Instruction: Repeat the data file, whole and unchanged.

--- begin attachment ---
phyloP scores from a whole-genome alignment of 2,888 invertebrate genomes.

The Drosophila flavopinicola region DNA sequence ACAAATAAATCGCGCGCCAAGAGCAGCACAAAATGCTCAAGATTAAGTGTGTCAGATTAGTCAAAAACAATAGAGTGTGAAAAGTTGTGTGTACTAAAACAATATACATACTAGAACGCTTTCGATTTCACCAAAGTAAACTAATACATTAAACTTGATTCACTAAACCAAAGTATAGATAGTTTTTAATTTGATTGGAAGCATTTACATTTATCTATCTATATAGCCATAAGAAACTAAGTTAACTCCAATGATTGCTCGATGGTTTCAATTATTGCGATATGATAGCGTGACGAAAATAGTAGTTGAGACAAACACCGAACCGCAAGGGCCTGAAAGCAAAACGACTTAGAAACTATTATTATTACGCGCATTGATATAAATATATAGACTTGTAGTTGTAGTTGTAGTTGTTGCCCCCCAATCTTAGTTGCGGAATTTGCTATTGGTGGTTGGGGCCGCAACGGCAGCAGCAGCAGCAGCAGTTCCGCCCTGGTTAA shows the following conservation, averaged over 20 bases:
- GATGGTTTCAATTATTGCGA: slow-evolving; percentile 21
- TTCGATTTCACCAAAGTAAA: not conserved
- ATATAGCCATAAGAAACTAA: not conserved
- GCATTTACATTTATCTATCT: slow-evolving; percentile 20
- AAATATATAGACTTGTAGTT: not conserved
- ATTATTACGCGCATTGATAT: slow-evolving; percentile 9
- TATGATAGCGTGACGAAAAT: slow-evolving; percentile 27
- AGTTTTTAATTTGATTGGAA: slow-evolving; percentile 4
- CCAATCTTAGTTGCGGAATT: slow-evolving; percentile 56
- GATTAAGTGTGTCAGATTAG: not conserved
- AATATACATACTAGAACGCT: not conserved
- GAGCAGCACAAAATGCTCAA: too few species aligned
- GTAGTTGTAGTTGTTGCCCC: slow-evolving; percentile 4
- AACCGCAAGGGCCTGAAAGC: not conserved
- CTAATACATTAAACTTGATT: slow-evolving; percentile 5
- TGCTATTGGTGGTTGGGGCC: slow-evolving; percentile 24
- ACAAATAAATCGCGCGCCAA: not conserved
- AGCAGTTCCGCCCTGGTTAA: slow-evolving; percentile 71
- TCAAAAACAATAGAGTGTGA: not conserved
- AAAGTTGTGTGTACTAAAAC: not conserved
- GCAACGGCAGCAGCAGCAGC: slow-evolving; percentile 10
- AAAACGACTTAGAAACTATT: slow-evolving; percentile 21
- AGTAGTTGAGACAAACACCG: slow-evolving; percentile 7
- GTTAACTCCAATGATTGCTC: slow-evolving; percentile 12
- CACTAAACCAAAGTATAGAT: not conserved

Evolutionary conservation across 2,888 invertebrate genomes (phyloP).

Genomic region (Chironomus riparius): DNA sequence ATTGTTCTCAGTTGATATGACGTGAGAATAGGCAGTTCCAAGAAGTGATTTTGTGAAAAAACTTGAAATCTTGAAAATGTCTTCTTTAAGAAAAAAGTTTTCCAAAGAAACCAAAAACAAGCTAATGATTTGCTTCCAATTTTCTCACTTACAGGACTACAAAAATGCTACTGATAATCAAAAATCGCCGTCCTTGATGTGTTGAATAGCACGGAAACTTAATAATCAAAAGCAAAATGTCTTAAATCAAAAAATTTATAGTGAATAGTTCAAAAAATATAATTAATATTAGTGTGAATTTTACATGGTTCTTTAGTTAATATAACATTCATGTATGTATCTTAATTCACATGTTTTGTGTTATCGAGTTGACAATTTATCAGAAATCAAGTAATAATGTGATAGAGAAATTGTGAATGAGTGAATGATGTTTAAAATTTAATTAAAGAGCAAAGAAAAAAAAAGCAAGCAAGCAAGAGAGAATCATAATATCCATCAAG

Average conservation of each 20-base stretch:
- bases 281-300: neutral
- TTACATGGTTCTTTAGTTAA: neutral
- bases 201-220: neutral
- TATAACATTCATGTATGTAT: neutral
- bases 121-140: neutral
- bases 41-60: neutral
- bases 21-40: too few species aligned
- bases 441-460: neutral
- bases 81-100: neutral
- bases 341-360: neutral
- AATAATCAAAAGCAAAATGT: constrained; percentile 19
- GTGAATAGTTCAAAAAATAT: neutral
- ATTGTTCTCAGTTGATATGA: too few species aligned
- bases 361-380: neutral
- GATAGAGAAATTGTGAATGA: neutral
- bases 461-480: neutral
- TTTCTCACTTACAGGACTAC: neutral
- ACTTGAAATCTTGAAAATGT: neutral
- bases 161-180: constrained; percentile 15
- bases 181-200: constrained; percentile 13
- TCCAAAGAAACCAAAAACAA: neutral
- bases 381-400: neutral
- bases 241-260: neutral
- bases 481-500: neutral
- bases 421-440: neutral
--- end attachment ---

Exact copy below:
phyloP scores from a whole-genome alignment of 2,888 invertebrate genomes.

The Drosophila flavopinicola region DNA sequence ACAAATAAATCGCGCGCCAAGAGCAGCACAAAATGCTCAAGATTAAGTGTGTCAGATTAGTCAAAAACAATAGAGTGTGAAAAGTTGTGTGTACTAAAACAATATACATACTAGAACGCTTTCGATTTCACCAAAGTAAACTAATACATTAAACTTGATTCACTAAACCAAAGTATAGATAGTTTTTAATTTGATTGGAAGCATTTACATTTATCTATCTATATAGCCATAAGAAACTAAGTTAACTCCAATGATTGCTCGATGGTTTCAATTATTGCGATATGATAGCGTGACGAAAATAGTAGTTGAGACAAACACCGAACCGCAAGGGCCTGAAAGCAAAACGACTTAGAAACTATTATTATTACGCGCATTGATATAAATATATAGACTTGTAGTTGTAGTTGTAGTTGTTGCCCCCCAATCTTAGTTGCGGAATTTGCTATTGGTGGTTGGGGCCGCAACGGCAGCAGCAGCAGCAGCAGTTCCGCCCTGGTTAA shows the following conservation, averaged over 20 bases:
- GATGGTTTCAATTATTGCGA: slow-evolving; percentile 21
- TTCGATTTCACCAAAGTAAA: not conserved
- ATATAGCCATAAGAAACTAA: not conserved
- GCATTTACATTTATCTATCT: slow-evolving; percentile 20
- AAATATATAGACTTGTAGTT: not conserved
- ATTATTACGCGCATTGATAT: slow-evolving; percentile 9
- TATGATAGCGTGACGAAAAT: slow-evolving; percentile 27
- AGTTTTTAATTTGATTGGAA: slow-evolving; percentile 4
- CCAATCTTAGTTGCGGAATT: slow-evolving; percentile 56
- GATTAAGTGTGTCAGATTAG: not conserved
- AATATACATACTAGAACGCT: not conserved
- GAGCAGCACAAAATGCTCAA: too few species aligned
- GTAGTTGTAGTTGTTGCCCC: slow-evolving; percentile 4
- AACCGCAAGGGCCTGAAAGC: not conserved
- CTAATACATTAAACTTGATT: slow-evolving; percentile 5
- TGCTATTGGTGGTTGGGGCC: slow-evolving; percentile 24
- ACAAATAAATCGCGCGCCAA: not conserved
- AGCAGTTCCGCCCTGGTTAA: slow-evolving; percentile 71
- TCAAAAACAATAGAGTGTGA: not conserved
- AAAGTTGTGTGTACTAAAAC: not conserved
- GCAACGGCAGCAGCAGCAGC: slow-evolving; percentile 10
- AAAACGACTTAGAAACTATT: slow-evolving; percentile 21
- AGTAGTTGAGACAAACACCG: slow-evolving; percentile 7
- GTTAACTCCAATGATTGCTC: slow-evolving; percentile 12
- CACTAAACCAAAGTATAGAT: not conserved

Evolutionary conservation across 2,888 invertebrate genomes (phyloP).

Genomic region (Chironomus riparius): DNA sequence ATTGTTCTCAGTTGATATGACGTGAGAATAGGCAGTTCCAAGAAGTGATTTTGTGAAAAAACTTGAAATCTTGAAAATGTCTTCTTTAAGAAAAAAGTTTTCCAAAGAAACCAAAAACAAGCTAATGATTTGCTTCCAATTTTCTCACTTACAGGACTACAAAAATGCTACTGATAATCAAAAATCGCCGTCCTTGATGTGTTGAATAGCACGGAAACTTAATAATCAAAAGCAAAATGTCTTAAATCAAAAAATTTATAGTGAATAGTTCAAAAAATATAATTAATATTAGTGTGAATTTTACATGGTTCTTTAGTTAATATAACATTCATGTATGTATCTTAATTCACATGTTTTGTGTTATCGAGTTGACAATTTATCAGAAATCAAGTAATAATGTGATAGAGAAATTGTGAATGAGTGAATGATGTTTAAAATTTAATTAAAGAGCAAAGAAAAAAAAAGCAAGCAAGCAAGAGAGAATCATAATATCCATCAAG

Average conservation of each 20-base stretch:
- bases 281-300: neutral
- TTACATGGTTCTTTAGTTAA: neutral
- bases 201-220: neutral
- TATAACATTCATGTATGTAT: neutral
- bases 121-140: neutral
- bases 41-60: neutral
- bases 21-40: too few species aligned
- bases 441-460: neutral
- bases 81-100: neutral
- bases 341-360: neutral
- AATAATCAAAAGCAAAATGT: constrained; percentile 19
- GTGAATAGTTCAAAAAATAT: neutral
- ATTGTTCTCAGTTGATATGA: too few species aligned
- bases 361-380: neutral
- GATAGAGAAATTGTGAATGA: neutral
- bases 461-480: neutral
- TTTCTCACTTACAGGACTAC: neutral
- ACTTGAAATCTTGAAAATGT: neutral
- bases 161-180: constrained; percentile 15
- bases 181-200: constrained; percentile 13
- TCCAAAGAAACCAAAAACAA: neutral
- bases 381-400: neutral
- bases 241-260: neutral
- bases 481-500: neutral
- bases 421-440: neutral